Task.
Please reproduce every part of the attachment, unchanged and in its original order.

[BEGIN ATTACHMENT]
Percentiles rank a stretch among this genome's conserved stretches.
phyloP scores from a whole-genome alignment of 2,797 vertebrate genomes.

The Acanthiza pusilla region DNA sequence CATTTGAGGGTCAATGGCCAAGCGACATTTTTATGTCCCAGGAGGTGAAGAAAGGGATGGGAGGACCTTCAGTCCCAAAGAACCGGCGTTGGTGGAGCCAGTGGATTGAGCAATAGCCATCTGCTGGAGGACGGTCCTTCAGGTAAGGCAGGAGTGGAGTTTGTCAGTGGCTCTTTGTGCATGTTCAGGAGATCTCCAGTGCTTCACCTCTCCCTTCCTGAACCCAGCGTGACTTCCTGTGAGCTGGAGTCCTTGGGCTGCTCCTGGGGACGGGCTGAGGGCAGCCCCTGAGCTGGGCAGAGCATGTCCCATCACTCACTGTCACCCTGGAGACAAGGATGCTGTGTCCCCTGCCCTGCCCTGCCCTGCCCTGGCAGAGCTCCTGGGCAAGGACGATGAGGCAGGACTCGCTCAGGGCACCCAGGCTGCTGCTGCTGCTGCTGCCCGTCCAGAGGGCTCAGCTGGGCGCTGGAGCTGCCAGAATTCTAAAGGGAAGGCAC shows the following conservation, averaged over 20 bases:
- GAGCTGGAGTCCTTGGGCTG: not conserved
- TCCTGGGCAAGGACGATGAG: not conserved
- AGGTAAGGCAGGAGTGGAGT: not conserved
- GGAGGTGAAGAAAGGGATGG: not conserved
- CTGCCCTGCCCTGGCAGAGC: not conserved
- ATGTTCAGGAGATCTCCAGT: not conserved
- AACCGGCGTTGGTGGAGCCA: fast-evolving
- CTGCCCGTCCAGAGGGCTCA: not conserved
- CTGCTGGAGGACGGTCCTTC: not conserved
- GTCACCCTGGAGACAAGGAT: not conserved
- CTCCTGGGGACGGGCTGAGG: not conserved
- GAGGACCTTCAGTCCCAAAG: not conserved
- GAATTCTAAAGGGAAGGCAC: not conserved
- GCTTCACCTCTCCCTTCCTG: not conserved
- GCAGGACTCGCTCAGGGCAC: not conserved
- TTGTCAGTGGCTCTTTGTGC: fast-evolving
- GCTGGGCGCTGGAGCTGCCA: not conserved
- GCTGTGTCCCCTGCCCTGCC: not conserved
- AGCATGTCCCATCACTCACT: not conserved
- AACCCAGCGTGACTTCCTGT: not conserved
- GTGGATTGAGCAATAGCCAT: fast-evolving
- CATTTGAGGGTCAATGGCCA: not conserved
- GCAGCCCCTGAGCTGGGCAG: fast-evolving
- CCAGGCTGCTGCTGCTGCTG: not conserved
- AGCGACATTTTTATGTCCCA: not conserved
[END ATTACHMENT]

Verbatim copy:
Percentiles rank a stretch among this genome's conserved stretches.
phyloP scores from a whole-genome alignment of 2,797 vertebrate genomes.

The Acanthiza pusilla region DNA sequence CATTTGAGGGTCAATGGCCAAGCGACATTTTTATGTCCCAGGAGGTGAAGAAAGGGATGGGAGGACCTTCAGTCCCAAAGAACCGGCGTTGGTGGAGCCAGTGGATTGAGCAATAGCCATCTGCTGGAGGACGGTCCTTCAGGTAAGGCAGGAGTGGAGTTTGTCAGTGGCTCTTTGTGCATGTTCAGGAGATCTCCAGTGCTTCACCTCTCCCTTCCTGAACCCAGCGTGACTTCCTGTGAGCTGGAGTCCTTGGGCTGCTCCTGGGGACGGGCTGAGGGCAGCCCCTGAGCTGGGCAGAGCATGTCCCATCACTCACTGTCACCCTGGAGACAAGGATGCTGTGTCCCCTGCCCTGCCCTGCCCTGCCCTGGCAGAGCTCCTGGGCAAGGACGATGAGGCAGGACTCGCTCAGGGCACCCAGGCTGCTGCTGCTGCTGCTGCCCGTCCAGAGGGCTCAGCTGGGCGCTGGAGCTGCCAGAATTCTAAAGGGAAGGCAC shows the following conservation, averaged over 20 bases:
- GAGCTGGAGTCCTTGGGCTG: not conserved
- TCCTGGGCAAGGACGATGAG: not conserved
- AGGTAAGGCAGGAGTGGAGT: not conserved
- GGAGGTGAAGAAAGGGATGG: not conserved
- CTGCCCTGCCCTGGCAGAGC: not conserved
- ATGTTCAGGAGATCTCCAGT: not conserved
- AACCGGCGTTGGTGGAGCCA: fast-evolving
- CTGCCCGTCCAGAGGGCTCA: not conserved
- CTGCTGGAGGACGGTCCTTC: not conserved
- GTCACCCTGGAGACAAGGAT: not conserved
- CTCCTGGGGACGGGCTGAGG: not conserved
- GAGGACCTTCAGTCCCAAAG: not conserved
- GAATTCTAAAGGGAAGGCAC: not conserved
- GCTTCACCTCTCCCTTCCTG: not conserved
- GCAGGACTCGCTCAGGGCAC: not conserved
- TTGTCAGTGGCTCTTTGTGC: fast-evolving
- GCTGGGCGCTGGAGCTGCCA: not conserved
- GCTGTGTCCCCTGCCCTGCC: not conserved
- AGCATGTCCCATCACTCACT: not conserved
- AACCCAGCGTGACTTCCTGT: not conserved
- GTGGATTGAGCAATAGCCAT: fast-evolving
- CATTTGAGGGTCAATGGCCA: not conserved
- GCAGCCCCTGAGCTGGGCAG: fast-evolving
- CCAGGCTGCTGCTGCTGCTG: not conserved
- AGCGACATTTTTATGTCCCA: not conserved